We stayed up late and talked. We told the pot smoking story for the billionth time and giggled like school children. I kept the fire stoked and the house warm. We ate, we drank martinis, we talked shop. I couldn't help but feel sad when we all turned in for bed. They would return to their big city life, a life I had removed myself from, and I wanted them to stay forever. They are the friends that I honor with my lonliness.

The morning broke with that breathtaking clarity that mountain mornings have. The holler below was sparkling and moist with plumes of mist rising like signal fires over the mountains. They ask me if there are fires down there. People often ask this when they see the odd separation of clouds and air here. Sometimes when the wind blows right, the clouds descend on my house and you can almost grab a bit of cloud for your very own.

I pile Tree and Lorna into my jeep and take them to show them my "neighborhood". We bump down Old Fifteenth Road by Big Creek to the Christie Mission. On the way, they comment on the wide array of junk vehicles standing around everywhere. In some places the old cars are the only evidence of someone's one-time home. The house and people are gone, but the Packard remains...waiting for some long dead driver to come back home and start her up. I'm not sure why people collect junks here. It has to be just as difficult to get them here as it is to take them away.

We go up to the Christy Mission. This is the original place made famous by a book about the adventures of Leonora Whitaker, a missionary who came to teach in the Appalachians during the turn of the century. They later adapted a television series from the book. The original structures are all but gone now. Only hand painted signs mark the foundations of the various buildings in the book. Every time I go there, I'm struck by how small the footprints of the houses are for what was once a thriving backwoods community. Some of the local folk are critical of the landowners for trying to turn the mission into a "tourist attraction". But I'm sort of glad I can drive up here and look around. I wonder what Leonora would think of the area today. I think she would find the people had not changed that much, though the roads are slightly better.

We explore the last remaining log cabin and the weather turns once again. More freezing drizzle. The streams are angry and turgid from all the rainfall. I wonder if Tree and Lorna can imagine the sparkling clear water that babbles gently through these brooks most of the time. We head back to the house and they prepare to get on the road.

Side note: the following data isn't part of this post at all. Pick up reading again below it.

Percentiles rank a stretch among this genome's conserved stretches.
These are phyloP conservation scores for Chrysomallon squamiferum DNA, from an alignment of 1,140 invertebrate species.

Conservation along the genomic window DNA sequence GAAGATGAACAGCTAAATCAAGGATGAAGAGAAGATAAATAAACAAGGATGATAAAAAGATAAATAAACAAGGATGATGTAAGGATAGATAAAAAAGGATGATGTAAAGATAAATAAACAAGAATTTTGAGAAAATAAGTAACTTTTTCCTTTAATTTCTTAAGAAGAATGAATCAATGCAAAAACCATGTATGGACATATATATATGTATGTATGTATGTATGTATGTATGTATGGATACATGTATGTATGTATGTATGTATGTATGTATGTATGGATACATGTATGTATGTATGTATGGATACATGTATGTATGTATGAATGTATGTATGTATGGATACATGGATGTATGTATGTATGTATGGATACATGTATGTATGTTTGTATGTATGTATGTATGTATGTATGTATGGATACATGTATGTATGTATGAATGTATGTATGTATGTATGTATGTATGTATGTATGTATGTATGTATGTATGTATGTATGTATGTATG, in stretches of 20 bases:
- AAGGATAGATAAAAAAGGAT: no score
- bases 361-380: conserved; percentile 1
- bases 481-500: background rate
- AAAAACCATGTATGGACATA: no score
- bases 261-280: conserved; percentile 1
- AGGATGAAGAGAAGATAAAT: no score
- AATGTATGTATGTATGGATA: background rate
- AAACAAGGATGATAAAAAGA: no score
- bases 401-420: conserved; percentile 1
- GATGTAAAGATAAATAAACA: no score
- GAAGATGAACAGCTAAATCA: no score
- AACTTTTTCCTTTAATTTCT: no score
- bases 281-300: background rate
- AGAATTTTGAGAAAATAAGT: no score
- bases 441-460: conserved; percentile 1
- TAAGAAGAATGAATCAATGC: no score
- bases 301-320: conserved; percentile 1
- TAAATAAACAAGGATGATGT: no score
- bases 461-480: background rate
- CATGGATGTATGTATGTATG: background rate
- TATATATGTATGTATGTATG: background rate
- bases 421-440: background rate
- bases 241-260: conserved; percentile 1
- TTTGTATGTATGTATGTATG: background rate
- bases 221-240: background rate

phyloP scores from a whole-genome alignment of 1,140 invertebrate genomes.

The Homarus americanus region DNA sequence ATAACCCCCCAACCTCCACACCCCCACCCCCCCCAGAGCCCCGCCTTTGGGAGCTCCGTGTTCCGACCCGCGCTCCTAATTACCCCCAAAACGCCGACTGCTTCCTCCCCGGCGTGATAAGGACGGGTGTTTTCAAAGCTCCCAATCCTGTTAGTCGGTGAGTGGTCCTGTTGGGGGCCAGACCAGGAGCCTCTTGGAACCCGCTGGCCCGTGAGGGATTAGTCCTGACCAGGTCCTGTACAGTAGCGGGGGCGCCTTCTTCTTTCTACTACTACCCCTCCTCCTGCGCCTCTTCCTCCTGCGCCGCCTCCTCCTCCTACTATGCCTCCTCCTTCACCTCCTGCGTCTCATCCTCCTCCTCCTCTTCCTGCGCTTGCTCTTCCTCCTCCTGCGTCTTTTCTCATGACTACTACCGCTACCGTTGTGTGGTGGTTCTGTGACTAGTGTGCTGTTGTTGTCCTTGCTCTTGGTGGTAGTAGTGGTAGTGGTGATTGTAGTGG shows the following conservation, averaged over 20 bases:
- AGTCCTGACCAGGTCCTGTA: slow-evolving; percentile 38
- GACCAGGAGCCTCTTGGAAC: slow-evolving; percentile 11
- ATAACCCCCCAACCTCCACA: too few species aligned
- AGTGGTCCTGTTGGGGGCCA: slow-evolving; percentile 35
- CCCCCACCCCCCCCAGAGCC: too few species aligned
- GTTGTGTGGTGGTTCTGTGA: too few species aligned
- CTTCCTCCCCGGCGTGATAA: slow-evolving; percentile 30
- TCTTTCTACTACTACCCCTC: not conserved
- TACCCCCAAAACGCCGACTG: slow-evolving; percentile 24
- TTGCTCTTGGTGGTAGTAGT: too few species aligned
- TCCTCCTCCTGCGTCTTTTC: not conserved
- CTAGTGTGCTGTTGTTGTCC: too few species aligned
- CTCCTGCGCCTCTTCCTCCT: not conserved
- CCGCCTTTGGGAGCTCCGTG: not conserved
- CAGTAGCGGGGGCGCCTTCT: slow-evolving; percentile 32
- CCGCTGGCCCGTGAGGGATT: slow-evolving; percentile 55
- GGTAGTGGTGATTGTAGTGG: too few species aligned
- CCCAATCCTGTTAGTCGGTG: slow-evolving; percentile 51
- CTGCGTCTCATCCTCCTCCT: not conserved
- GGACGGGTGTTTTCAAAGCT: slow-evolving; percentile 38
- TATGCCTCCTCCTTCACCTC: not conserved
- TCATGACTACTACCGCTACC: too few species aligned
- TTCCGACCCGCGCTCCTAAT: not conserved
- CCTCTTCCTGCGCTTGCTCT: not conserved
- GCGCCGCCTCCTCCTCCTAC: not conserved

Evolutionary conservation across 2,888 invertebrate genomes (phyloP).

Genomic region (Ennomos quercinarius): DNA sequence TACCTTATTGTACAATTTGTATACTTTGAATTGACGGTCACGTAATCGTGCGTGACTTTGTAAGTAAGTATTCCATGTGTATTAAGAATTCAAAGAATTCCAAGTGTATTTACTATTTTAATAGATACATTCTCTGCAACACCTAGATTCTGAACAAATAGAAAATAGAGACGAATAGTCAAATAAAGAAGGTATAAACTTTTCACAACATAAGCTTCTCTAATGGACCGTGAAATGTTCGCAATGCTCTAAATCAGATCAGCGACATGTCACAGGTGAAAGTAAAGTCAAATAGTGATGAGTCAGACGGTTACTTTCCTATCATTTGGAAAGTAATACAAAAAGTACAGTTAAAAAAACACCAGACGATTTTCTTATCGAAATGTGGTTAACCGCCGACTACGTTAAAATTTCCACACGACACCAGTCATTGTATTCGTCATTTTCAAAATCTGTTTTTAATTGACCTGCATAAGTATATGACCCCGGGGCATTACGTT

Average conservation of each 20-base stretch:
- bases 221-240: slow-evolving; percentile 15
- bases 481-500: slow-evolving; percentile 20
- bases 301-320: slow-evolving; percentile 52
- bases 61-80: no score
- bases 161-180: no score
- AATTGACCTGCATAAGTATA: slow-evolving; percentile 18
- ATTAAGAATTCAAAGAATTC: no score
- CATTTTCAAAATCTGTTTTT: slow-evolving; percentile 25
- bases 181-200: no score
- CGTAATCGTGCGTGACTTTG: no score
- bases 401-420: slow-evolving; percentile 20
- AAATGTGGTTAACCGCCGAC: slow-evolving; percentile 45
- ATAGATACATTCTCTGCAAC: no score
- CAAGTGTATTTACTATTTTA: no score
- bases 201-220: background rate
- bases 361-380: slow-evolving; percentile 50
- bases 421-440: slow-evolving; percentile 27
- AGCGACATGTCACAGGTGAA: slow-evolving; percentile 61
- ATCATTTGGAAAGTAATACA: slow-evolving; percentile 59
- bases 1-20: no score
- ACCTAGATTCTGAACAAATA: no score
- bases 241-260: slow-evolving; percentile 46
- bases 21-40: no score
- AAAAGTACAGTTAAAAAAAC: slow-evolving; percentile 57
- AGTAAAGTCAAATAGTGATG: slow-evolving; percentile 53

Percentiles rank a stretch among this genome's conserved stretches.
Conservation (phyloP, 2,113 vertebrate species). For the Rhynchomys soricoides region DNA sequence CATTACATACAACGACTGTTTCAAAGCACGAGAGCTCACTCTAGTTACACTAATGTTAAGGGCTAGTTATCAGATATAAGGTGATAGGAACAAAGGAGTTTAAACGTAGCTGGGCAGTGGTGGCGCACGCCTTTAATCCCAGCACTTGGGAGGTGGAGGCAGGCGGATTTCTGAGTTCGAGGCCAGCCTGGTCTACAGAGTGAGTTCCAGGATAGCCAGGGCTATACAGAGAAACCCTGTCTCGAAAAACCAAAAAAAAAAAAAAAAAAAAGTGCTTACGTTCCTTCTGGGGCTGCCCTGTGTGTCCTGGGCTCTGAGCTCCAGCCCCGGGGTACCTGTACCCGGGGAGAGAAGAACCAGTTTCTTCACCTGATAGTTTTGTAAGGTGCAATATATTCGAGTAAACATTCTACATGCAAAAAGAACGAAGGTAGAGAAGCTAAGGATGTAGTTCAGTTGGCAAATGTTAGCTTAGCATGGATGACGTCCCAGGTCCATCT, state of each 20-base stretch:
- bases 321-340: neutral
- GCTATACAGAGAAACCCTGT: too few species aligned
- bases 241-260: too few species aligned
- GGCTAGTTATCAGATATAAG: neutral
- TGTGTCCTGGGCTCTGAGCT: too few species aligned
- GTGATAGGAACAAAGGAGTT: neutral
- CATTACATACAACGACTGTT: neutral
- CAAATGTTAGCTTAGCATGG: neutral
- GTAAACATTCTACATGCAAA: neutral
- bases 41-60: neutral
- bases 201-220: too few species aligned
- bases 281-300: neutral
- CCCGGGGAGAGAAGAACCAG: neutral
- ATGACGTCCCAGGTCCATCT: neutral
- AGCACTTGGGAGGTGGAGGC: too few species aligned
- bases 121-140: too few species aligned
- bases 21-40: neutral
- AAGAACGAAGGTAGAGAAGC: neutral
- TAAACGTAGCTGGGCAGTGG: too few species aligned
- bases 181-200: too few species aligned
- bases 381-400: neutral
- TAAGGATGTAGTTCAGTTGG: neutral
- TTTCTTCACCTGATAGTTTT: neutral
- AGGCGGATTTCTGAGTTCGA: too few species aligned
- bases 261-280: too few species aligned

They took the interstate through Knoxville on the way here. On the way back, they decide to take the route through Asheville and South Carolina, on my recommendation. The weather clears again and I don't even think to turn the weather radio on before they leave. We say our goodbyes and Aegis and I sadly watch their Subaru go down the drive. I go back to my chop wood, carry water, watch TV existence.

An hour and a half later, I am curled up with a cocker spaniel on each hip reading when the phone rings. It is Tree and Lorna. They are barely outside of Asheville attempting to drive through driving sheets of sleet. It's so odd here how it can be perfectly beautiful just over the Tennessee border and a complete mess in North Carolina. I turn on the weather radio to find that a huge ice storm is bearing down on Asheville. I advise them not to turn back since the worst of the weather is behind them.

I am torn with guilt. After all of my fine talk about living by the weather report, I've sent my best friends off into a raging weather pattern. I feel I have not only been a bad hostess, but a dangerous one. I didn't even think to pack up food for them. I spent the evening on the cell phone giving blow by blow accounts of the storm's progress and switching back from the weather channel to the weather radio. I was greatly relieved when they finally arrived home in Atlanta eight hours later.

I know they will come visit again. And as sure as there is mist in the holler...there will be some sort of small near tragic event or happening that will magnify itself into a fiasco. We will all make more of it than it really deserves and it will be completely unexpected. It will also be uproariously funny to us in hindsight.

This is how the chapters of our history are written.


Post a Comment